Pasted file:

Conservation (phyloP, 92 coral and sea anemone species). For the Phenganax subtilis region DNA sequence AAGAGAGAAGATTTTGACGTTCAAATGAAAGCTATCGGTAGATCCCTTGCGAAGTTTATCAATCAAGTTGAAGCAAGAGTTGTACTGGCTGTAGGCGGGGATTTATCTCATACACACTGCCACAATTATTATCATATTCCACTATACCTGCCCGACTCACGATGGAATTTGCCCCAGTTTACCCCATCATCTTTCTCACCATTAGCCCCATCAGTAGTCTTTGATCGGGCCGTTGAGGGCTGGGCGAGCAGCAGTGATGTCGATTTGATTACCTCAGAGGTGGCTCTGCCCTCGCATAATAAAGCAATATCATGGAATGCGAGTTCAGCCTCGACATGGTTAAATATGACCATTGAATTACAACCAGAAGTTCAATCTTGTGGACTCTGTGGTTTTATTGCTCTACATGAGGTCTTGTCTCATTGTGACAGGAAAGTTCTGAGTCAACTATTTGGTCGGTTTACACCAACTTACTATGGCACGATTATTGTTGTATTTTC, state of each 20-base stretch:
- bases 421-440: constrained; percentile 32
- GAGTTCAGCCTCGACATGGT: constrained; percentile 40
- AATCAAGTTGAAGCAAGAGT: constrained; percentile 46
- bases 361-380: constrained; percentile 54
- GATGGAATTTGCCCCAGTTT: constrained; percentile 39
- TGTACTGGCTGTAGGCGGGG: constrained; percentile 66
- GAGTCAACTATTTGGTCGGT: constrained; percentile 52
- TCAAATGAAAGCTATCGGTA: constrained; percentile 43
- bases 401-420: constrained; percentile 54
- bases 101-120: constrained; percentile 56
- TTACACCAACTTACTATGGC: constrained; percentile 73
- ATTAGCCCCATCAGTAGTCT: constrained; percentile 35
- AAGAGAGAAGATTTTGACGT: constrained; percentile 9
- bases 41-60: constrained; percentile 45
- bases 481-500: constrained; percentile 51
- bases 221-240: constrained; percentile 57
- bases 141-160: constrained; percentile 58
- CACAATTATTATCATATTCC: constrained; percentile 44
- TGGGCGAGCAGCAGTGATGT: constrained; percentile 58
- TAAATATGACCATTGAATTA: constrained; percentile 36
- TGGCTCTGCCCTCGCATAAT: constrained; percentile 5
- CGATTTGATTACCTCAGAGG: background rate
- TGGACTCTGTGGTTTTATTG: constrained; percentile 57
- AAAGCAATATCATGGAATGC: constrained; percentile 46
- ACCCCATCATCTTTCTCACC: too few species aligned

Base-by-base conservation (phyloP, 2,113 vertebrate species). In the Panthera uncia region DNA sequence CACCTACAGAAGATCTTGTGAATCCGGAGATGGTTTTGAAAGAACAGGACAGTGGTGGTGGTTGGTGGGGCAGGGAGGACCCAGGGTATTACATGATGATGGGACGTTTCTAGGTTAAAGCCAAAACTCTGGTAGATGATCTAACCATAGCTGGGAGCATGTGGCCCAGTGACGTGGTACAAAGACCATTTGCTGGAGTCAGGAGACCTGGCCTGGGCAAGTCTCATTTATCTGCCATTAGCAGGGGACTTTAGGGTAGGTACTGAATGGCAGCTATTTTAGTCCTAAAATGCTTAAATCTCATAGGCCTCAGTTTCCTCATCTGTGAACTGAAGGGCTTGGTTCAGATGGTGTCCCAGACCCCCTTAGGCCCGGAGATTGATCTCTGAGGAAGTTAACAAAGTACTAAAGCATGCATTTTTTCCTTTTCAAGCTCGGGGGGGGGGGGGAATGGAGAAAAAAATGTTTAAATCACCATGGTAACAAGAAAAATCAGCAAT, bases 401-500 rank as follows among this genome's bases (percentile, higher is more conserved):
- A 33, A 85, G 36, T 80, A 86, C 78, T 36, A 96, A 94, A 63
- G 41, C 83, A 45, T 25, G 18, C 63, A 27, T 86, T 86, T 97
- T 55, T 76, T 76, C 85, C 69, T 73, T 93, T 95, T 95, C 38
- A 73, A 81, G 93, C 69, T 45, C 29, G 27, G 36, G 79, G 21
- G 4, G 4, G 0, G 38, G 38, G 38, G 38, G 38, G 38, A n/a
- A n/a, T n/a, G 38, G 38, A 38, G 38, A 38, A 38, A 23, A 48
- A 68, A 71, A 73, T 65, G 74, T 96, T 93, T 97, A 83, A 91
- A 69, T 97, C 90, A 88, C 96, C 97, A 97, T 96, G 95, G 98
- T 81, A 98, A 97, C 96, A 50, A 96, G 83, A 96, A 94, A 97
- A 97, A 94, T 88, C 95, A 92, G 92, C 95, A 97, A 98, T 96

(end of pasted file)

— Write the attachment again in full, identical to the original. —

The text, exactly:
Conservation (phyloP, 92 coral and sea anemone species). For the Phenganax subtilis region DNA sequence AAGAGAGAAGATTTTGACGTTCAAATGAAAGCTATCGGTAGATCCCTTGCGAAGTTTATCAATCAAGTTGAAGCAAGAGTTGTACTGGCTGTAGGCGGGGATTTATCTCATACACACTGCCACAATTATTATCATATTCCACTATACCTGCCCGACTCACGATGGAATTTGCCCCAGTTTACCCCATCATCTTTCTCACCATTAGCCCCATCAGTAGTCTTTGATCGGGCCGTTGAGGGCTGGGCGAGCAGCAGTGATGTCGATTTGATTACCTCAGAGGTGGCTCTGCCCTCGCATAATAAAGCAATATCATGGAATGCGAGTTCAGCCTCGACATGGTTAAATATGACCATTGAATTACAACCAGAAGTTCAATCTTGTGGACTCTGTGGTTTTATTGCTCTACATGAGGTCTTGTCTCATTGTGACAGGAAAGTTCTGAGTCAACTATTTGGTCGGTTTACACCAACTTACTATGGCACGATTATTGTTGTATTTTC, state of each 20-base stretch:
- bases 421-440: constrained; percentile 32
- GAGTTCAGCCTCGACATGGT: constrained; percentile 40
- AATCAAGTTGAAGCAAGAGT: constrained; percentile 46
- bases 361-380: constrained; percentile 54
- GATGGAATTTGCCCCAGTTT: constrained; percentile 39
- TGTACTGGCTGTAGGCGGGG: constrained; percentile 66
- GAGTCAACTATTTGGTCGGT: constrained; percentile 52
- TCAAATGAAAGCTATCGGTA: constrained; percentile 43
- bases 401-420: constrained; percentile 54
- bases 101-120: constrained; percentile 56
- TTACACCAACTTACTATGGC: constrained; percentile 73
- ATTAGCCCCATCAGTAGTCT: constrained; percentile 35
- AAGAGAGAAGATTTTGACGT: constrained; percentile 9
- bases 41-60: constrained; percentile 45
- bases 481-500: constrained; percentile 51
- bases 221-240: constrained; percentile 57
- bases 141-160: constrained; percentile 58
- CACAATTATTATCATATTCC: constrained; percentile 44
- TGGGCGAGCAGCAGTGATGT: constrained; percentile 58
- TAAATATGACCATTGAATTA: constrained; percentile 36
- TGGCTCTGCCCTCGCATAAT: constrained; percentile 5
- CGATTTGATTACCTCAGAGG: background rate
- TGGACTCTGTGGTTTTATTG: constrained; percentile 57
- AAAGCAATATCATGGAATGC: constrained; percentile 46
- ACCCCATCATCTTTCTCACC: too few species aligned

Base-by-base conservation (phyloP, 2,113 vertebrate species). In the Panthera uncia region DNA sequence CACCTACAGAAGATCTTGTGAATCCGGAGATGGTTTTGAAAGAACAGGACAGTGGTGGTGGTTGGTGGGGCAGGGAGGACCCAGGGTATTACATGATGATGGGACGTTTCTAGGTTAAAGCCAAAACTCTGGTAGATGATCTAACCATAGCTGGGAGCATGTGGCCCAGTGACGTGGTACAAAGACCATTTGCTGGAGTCAGGAGACCTGGCCTGGGCAAGTCTCATTTATCTGCCATTAGCAGGGGACTTTAGGGTAGGTACTGAATGGCAGCTATTTTAGTCCTAAAATGCTTAAATCTCATAGGCCTCAGTTTCCTCATCTGTGAACTGAAGGGCTTGGTTCAGATGGTGTCCCAGACCCCCTTAGGCCCGGAGATTGATCTCTGAGGAAGTTAACAAAGTACTAAAGCATGCATTTTTTCCTTTTCAAGCTCGGGGGGGGGGGGGAATGGAGAAAAAAATGTTTAAATCACCATGGTAACAAGAAAAATCAGCAAT, bases 401-500 rank as follows among this genome's bases (percentile, higher is more conserved):
- A 33, A 85, G 36, T 80, A 86, C 78, T 36, A 96, A 94, A 63
- G 41, C 83, A 45, T 25, G 18, C 63, A 27, T 86, T 86, T 97
- T 55, T 76, T 76, C 85, C 69, T 73, T 93, T 95, T 95, C 38
- A 73, A 81, G 93, C 69, T 45, C 29, G 27, G 36, G 79, G 21
- G 4, G 4, G 0, G 38, G 38, G 38, G 38, G 38, G 38, A n/a
- A n/a, T n/a, G 38, G 38, A 38, G 38, A 38, A 38, A 23, A 48
- A 68, A 71, A 73, T 65, G 74, T 96, T 93, T 97, A 83, A 91
- A 69, T 97, C 90, A 88, C 96, C 97, A 97, T 96, G 95, G 98
- T 81, A 98, A 97, C 96, A 50, A 96, G 83, A 96, A 94, A 97
- A 97, A 94, T 88, C 95, A 92, G 92, C 95, A 97, A 98, T 96